In my last post, I explained why it’s a mistake to deny free speech rights to people organized as corporations on the grounds that corporations aren’t “real people.” It’s true, of course, that a corporation is not a person. But the people who own and operate it are. “Corporate speech” is really just speech by people using the corporate form.
The mistake here is one we see in other contexts. Critics often denigrate rights by conflating them with the means used to exercise them. For example, a standard rhetorical attack on property rights is the claim that property rights aren’t really “human rights.” Property has no rights, it is said. Its true of course that property as such is not entitled to any rights. However, property rights actually belong to the people who own the property, not the physical objects themselves. As the Supreme Court explained in its 1972 decision in Lynch v. Household Financial Corporation:
[T]he dichotomy between personal liberties and property rights is a false one. Property does not have rights. People have rights. The right to enjoy property without unlawful deprivation, no less than the right to speak or the right to travel, is in truth a “personal” right.... In fact, a fundamental interdependence exists between the personal right to liberty and the personal right in property.
When I criticize decisions like Kelo v. City of New London, the objection is not that government has violated the rights of land or buildings, but those of the people who own them.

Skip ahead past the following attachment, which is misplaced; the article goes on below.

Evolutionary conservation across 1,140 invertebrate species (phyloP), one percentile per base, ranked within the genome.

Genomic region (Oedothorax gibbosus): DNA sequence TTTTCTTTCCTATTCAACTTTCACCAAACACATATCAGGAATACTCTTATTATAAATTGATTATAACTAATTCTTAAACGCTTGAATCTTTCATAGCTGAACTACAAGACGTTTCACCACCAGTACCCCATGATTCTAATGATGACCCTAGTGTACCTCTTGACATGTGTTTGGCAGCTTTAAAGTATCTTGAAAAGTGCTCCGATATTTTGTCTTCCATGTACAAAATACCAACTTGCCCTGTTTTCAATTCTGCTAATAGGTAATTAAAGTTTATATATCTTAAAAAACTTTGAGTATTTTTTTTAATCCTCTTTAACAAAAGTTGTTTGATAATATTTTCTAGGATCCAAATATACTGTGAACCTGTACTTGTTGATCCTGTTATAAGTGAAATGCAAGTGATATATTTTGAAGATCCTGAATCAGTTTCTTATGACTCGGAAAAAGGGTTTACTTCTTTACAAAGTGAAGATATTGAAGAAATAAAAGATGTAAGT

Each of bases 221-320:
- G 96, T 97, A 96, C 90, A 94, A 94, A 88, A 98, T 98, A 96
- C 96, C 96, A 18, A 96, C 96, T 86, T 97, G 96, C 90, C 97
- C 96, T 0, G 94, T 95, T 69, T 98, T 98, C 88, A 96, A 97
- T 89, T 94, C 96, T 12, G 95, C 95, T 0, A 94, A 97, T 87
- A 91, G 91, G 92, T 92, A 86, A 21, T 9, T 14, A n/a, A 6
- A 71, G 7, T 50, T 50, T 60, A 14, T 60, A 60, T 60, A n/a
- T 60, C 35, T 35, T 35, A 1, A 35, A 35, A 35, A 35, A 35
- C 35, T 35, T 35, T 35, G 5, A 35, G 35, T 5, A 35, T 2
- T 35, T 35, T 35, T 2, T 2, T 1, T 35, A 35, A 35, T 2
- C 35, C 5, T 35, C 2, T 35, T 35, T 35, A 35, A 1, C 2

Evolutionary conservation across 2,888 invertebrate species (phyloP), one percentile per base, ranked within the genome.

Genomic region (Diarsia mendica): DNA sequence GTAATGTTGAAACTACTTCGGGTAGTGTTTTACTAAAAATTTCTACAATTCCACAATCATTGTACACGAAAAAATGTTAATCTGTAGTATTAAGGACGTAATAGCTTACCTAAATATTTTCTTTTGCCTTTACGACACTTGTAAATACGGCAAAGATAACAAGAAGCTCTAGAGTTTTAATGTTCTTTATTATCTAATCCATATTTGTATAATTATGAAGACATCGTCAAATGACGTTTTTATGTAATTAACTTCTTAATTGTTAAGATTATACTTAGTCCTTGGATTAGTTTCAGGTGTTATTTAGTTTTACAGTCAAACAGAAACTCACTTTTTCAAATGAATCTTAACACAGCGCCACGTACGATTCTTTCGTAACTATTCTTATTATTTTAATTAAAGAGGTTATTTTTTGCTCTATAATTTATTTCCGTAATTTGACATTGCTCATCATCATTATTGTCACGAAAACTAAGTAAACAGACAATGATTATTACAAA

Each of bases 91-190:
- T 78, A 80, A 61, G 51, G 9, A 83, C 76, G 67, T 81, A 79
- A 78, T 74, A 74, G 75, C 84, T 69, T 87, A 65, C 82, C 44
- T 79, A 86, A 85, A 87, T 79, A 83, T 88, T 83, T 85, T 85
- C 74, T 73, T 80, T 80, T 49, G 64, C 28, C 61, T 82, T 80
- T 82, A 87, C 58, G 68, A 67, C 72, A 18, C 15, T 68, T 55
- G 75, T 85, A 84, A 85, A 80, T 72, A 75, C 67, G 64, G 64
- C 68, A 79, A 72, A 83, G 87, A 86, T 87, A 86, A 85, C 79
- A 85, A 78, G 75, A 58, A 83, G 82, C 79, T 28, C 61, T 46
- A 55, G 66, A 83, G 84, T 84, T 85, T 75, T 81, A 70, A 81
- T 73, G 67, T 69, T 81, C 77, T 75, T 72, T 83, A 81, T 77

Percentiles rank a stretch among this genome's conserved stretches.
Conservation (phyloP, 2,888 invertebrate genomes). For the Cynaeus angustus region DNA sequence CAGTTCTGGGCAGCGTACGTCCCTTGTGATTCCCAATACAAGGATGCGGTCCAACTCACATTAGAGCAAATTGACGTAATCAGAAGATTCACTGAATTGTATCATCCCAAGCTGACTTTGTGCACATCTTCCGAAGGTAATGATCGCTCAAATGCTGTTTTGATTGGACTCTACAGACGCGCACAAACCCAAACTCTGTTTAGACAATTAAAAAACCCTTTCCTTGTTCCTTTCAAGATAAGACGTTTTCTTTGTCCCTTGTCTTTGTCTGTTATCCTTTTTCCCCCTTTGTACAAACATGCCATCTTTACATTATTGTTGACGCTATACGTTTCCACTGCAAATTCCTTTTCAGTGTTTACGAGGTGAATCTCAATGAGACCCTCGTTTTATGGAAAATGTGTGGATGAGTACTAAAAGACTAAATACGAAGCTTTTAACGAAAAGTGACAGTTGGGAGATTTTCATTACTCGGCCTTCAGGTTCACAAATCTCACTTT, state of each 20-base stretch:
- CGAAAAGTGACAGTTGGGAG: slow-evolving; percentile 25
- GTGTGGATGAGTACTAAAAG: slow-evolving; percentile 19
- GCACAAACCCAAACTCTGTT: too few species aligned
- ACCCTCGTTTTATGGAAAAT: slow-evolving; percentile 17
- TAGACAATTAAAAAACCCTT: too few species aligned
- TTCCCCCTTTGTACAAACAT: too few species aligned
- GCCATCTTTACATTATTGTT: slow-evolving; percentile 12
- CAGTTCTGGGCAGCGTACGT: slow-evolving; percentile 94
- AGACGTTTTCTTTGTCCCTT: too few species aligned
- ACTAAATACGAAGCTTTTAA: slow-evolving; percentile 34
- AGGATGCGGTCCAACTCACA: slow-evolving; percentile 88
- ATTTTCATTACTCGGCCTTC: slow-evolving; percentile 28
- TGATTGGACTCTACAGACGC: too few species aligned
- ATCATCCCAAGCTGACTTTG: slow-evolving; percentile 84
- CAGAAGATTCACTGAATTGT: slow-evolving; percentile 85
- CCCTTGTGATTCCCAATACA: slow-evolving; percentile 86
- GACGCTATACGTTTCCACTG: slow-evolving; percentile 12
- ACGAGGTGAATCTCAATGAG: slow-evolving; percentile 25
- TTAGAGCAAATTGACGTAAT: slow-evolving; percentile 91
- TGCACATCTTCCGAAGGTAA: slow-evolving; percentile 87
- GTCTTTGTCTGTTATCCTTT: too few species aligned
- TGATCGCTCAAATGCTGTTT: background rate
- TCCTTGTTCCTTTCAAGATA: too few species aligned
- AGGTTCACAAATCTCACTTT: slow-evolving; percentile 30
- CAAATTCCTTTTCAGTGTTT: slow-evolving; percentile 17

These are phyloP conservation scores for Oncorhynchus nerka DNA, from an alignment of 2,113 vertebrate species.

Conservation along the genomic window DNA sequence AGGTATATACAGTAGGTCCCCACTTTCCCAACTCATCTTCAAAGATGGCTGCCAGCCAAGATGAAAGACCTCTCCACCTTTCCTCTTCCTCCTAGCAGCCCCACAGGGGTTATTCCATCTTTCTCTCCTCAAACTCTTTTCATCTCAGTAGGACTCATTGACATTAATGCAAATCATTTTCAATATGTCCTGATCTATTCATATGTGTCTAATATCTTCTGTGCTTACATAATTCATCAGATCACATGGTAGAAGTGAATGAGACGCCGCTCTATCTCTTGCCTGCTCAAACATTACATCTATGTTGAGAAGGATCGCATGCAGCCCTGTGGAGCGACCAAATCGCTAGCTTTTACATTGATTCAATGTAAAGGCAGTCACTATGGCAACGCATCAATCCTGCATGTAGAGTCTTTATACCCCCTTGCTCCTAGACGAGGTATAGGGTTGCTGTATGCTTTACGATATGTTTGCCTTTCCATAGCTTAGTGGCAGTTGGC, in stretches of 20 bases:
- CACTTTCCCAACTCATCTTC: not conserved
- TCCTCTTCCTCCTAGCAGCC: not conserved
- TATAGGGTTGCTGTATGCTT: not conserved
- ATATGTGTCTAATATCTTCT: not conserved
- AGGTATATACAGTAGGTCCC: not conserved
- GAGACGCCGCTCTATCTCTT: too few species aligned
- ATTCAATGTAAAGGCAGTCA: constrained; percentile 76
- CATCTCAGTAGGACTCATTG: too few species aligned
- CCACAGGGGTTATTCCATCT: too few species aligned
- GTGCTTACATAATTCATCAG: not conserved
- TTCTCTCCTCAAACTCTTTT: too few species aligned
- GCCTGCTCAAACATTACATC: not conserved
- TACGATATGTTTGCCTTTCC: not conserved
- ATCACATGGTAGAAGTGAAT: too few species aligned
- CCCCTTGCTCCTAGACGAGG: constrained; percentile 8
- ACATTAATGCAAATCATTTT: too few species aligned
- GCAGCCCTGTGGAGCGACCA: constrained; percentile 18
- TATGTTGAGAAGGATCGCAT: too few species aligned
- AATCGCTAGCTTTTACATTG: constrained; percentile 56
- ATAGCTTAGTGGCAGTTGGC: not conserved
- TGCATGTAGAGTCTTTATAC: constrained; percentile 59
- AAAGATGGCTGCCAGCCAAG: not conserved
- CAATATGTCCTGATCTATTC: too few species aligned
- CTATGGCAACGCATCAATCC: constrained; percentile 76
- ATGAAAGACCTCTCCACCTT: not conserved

This rhetorical tactic is most often used by liberals and leftists to criticize rights advocated by conservatives and libertarians. However, it’s important to understand that the same ploy can easily be turned on rights favored by the political left. Consider, for instance, the right to use contraceptives upheld by the Supreme Court in Griswold v. Connecticut. Contraceptives, after all, have no rights. They are inanimate physical objects, like any other property. Under the Connecticut law banning their use, women were still free to avoid pregnancy (e.g. – by abstaining from sex, or by using the rhythm method). They just couldn’t use this particular type of property to do it. It’s easy to see that any such critique of Griswold would be specious. After all, contraceptives are just a means that women use to exercise their rights to reproductive choice, albeit a particularly effective one.
The same point applies to corporate speech and property rights. When corporations “speak,” they are just a means that individuals use to exercise their rights of free speech – often a more effective means than the available alternatives. And just as the right protected in Griswold actually was a human right rather than a right belonging to the contraceptives, property rights are rights of human owners, not rights belonging to tracts of land or objects.
Abjuring this common rhetorical tactic doesn’t by itself resolve longstanding debates over the scope and content of human rights. You can still attack property rights or corporate free speech rights on other grounds. But it does help focus the discussion on real issues and reduce rhetorical distractions.